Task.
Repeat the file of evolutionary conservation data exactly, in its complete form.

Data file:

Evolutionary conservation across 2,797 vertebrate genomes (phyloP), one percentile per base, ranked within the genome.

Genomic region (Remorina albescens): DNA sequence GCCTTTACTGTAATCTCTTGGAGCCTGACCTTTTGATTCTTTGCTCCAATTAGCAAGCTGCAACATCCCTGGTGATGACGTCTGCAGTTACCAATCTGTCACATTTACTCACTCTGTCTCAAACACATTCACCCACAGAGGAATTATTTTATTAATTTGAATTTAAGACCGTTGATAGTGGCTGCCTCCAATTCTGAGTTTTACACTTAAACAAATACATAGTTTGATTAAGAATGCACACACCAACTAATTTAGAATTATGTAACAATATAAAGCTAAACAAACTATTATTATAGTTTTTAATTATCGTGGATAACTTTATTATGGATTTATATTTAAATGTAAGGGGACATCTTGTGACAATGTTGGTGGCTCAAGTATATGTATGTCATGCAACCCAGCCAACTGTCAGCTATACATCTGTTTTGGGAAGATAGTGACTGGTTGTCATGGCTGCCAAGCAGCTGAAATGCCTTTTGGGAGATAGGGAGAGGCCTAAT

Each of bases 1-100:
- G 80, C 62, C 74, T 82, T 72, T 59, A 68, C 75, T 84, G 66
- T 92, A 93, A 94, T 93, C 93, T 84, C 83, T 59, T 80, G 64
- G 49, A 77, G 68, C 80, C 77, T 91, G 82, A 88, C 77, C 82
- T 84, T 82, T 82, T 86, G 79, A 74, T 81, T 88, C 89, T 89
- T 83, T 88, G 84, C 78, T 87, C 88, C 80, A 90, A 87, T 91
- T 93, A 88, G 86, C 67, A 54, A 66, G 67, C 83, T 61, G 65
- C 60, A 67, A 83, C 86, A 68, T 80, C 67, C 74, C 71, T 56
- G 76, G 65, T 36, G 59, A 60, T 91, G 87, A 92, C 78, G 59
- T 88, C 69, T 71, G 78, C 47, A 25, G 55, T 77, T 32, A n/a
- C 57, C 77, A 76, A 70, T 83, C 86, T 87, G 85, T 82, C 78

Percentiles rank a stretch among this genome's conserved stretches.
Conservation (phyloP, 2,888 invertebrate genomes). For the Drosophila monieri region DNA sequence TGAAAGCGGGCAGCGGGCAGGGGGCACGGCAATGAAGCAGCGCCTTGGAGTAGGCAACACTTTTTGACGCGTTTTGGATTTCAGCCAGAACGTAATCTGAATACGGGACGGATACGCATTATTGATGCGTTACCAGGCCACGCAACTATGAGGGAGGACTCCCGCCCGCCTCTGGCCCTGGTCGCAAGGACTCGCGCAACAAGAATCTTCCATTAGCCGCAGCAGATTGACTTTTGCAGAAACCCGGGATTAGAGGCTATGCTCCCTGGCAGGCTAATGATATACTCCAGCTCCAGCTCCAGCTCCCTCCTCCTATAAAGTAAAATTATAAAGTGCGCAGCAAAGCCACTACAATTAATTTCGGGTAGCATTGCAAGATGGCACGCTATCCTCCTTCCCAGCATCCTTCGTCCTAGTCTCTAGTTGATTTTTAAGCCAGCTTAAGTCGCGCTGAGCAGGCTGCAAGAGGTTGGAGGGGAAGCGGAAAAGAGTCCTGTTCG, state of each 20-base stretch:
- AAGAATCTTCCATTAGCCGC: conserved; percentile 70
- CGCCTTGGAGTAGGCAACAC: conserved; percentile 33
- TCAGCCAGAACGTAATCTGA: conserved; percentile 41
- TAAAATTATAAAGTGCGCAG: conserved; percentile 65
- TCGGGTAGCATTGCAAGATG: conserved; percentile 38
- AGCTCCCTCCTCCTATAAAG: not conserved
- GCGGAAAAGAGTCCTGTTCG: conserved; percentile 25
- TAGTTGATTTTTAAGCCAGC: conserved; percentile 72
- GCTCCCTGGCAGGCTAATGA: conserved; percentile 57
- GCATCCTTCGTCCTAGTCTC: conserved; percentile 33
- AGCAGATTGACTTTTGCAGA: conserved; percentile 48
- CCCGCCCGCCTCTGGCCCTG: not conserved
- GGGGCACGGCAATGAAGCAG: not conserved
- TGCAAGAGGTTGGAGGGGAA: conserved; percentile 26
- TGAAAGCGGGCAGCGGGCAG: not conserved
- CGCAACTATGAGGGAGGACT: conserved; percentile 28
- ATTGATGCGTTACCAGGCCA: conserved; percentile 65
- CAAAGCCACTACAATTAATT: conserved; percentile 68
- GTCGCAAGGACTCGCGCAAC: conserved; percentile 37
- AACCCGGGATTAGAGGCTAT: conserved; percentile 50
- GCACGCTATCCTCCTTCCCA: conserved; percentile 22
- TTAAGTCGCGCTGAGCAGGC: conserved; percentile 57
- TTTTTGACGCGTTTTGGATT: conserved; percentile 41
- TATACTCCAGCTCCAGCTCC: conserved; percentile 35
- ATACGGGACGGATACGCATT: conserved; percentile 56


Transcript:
Evolutionary conservation across 2,797 vertebrate genomes (phyloP), one percentile per base, ranked within the genome.

Genomic region (Remorina albescens): DNA sequence GCCTTTACTGTAATCTCTTGGAGCCTGACCTTTTGATTCTTTGCTCCAATTAGCAAGCTGCAACATCCCTGGTGATGACGTCTGCAGTTACCAATCTGTCACATTTACTCACTCTGTCTCAAACACATTCACCCACAGAGGAATTATTTTATTAATTTGAATTTAAGACCGTTGATAGTGGCTGCCTCCAATTCTGAGTTTTACACTTAAACAAATACATAGTTTGATTAAGAATGCACACACCAACTAATTTAGAATTATGTAACAATATAAAGCTAAACAAACTATTATTATAGTTTTTAATTATCGTGGATAACTTTATTATGGATTTATATTTAAATGTAAGGGGACATCTTGTGACAATGTTGGTGGCTCAAGTATATGTATGTCATGCAACCCAGCCAACTGTCAGCTATACATCTGTTTTGGGAAGATAGTGACTGGTTGTCATGGCTGCCAAGCAGCTGAAATGCCTTTTGGGAGATAGGGAGAGGCCTAAT

Each of bases 1-100:
- G 80, C 62, C 74, T 82, T 72, T 59, A 68, C 75, T 84, G 66
- T 92, A 93, A 94, T 93, C 93, T 84, C 83, T 59, T 80, G 64
- G 49, A 77, G 68, C 80, C 77, T 91, G 82, A 88, C 77, C 82
- T 84, T 82, T 82, T 86, G 79, A 74, T 81, T 88, C 89, T 89
- T 83, T 88, G 84, C 78, T 87, C 88, C 80, A 90, A 87, T 91
- T 93, A 88, G 86, C 67, A 54, A 66, G 67, C 83, T 61, G 65
- C 60, A 67, A 83, C 86, A 68, T 80, C 67, C 74, C 71, T 56
- G 76, G 65, T 36, G 59, A 60, T 91, G 87, A 92, C 78, G 59
- T 88, C 69, T 71, G 78, C 47, A 25, G 55, T 77, T 32, A n/a
- C 57, C 77, A 76, A 70, T 83, C 86, T 87, G 85, T 82, C 78

Percentiles rank a stretch among this genome's conserved stretches.
Conservation (phyloP, 2,888 invertebrate genomes). For the Drosophila monieri region DNA sequence TGAAAGCGGGCAGCGGGCAGGGGGCACGGCAATGAAGCAGCGCCTTGGAGTAGGCAACACTTTTTGACGCGTTTTGGATTTCAGCCAGAACGTAATCTGAATACGGGACGGATACGCATTATTGATGCGTTACCAGGCCACGCAACTATGAGGGAGGACTCCCGCCCGCCTCTGGCCCTGGTCGCAAGGACTCGCGCAACAAGAATCTTCCATTAGCCGCAGCAGATTGACTTTTGCAGAAACCCGGGATTAGAGGCTATGCTCCCTGGCAGGCTAATGATATACTCCAGCTCCAGCTCCAGCTCCCTCCTCCTATAAAGTAAAATTATAAAGTGCGCAGCAAAGCCACTACAATTAATTTCGGGTAGCATTGCAAGATGGCACGCTATCCTCCTTCCCAGCATCCTTCGTCCTAGTCTCTAGTTGATTTTTAAGCCAGCTTAAGTCGCGCTGAGCAGGCTGCAAGAGGTTGGAGGGGAAGCGGAAAAGAGTCCTGTTCG, state of each 20-base stretch:
- AAGAATCTTCCATTAGCCGC: conserved; percentile 70
- CGCCTTGGAGTAGGCAACAC: conserved; percentile 33
- TCAGCCAGAACGTAATCTGA: conserved; percentile 41
- TAAAATTATAAAGTGCGCAG: conserved; percentile 65
- TCGGGTAGCATTGCAAGATG: conserved; percentile 38
- AGCTCCCTCCTCCTATAAAG: not conserved
- GCGGAAAAGAGTCCTGTTCG: conserved; percentile 25
- TAGTTGATTTTTAAGCCAGC: conserved; percentile 72
- GCTCCCTGGCAGGCTAATGA: conserved; percentile 57
- GCATCCTTCGTCCTAGTCTC: conserved; percentile 33
- AGCAGATTGACTTTTGCAGA: conserved; percentile 48
- CCCGCCCGCCTCTGGCCCTG: not conserved
- GGGGCACGGCAATGAAGCAG: not conserved
- TGCAAGAGGTTGGAGGGGAA: conserved; percentile 26
- TGAAAGCGGGCAGCGGGCAG: not conserved
- CGCAACTATGAGGGAGGACT: conserved; percentile 28
- ATTGATGCGTTACCAGGCCA: conserved; percentile 65
- CAAAGCCACTACAATTAATT: conserved; percentile 68
- GTCGCAAGGACTCGCGCAAC: conserved; percentile 37
- AACCCGGGATTAGAGGCTAT: conserved; percentile 50
- GCACGCTATCCTCCTTCCCA: conserved; percentile 22
- TTAAGTCGCGCTGAGCAGGC: conserved; percentile 57
- TTTTTGACGCGTTTTGGATT: conserved; percentile 41
- TATACTCCAGCTCCAGCTCC: conserved; percentile 35
- ATACGGGACGGATACGCATT: conserved; percentile 56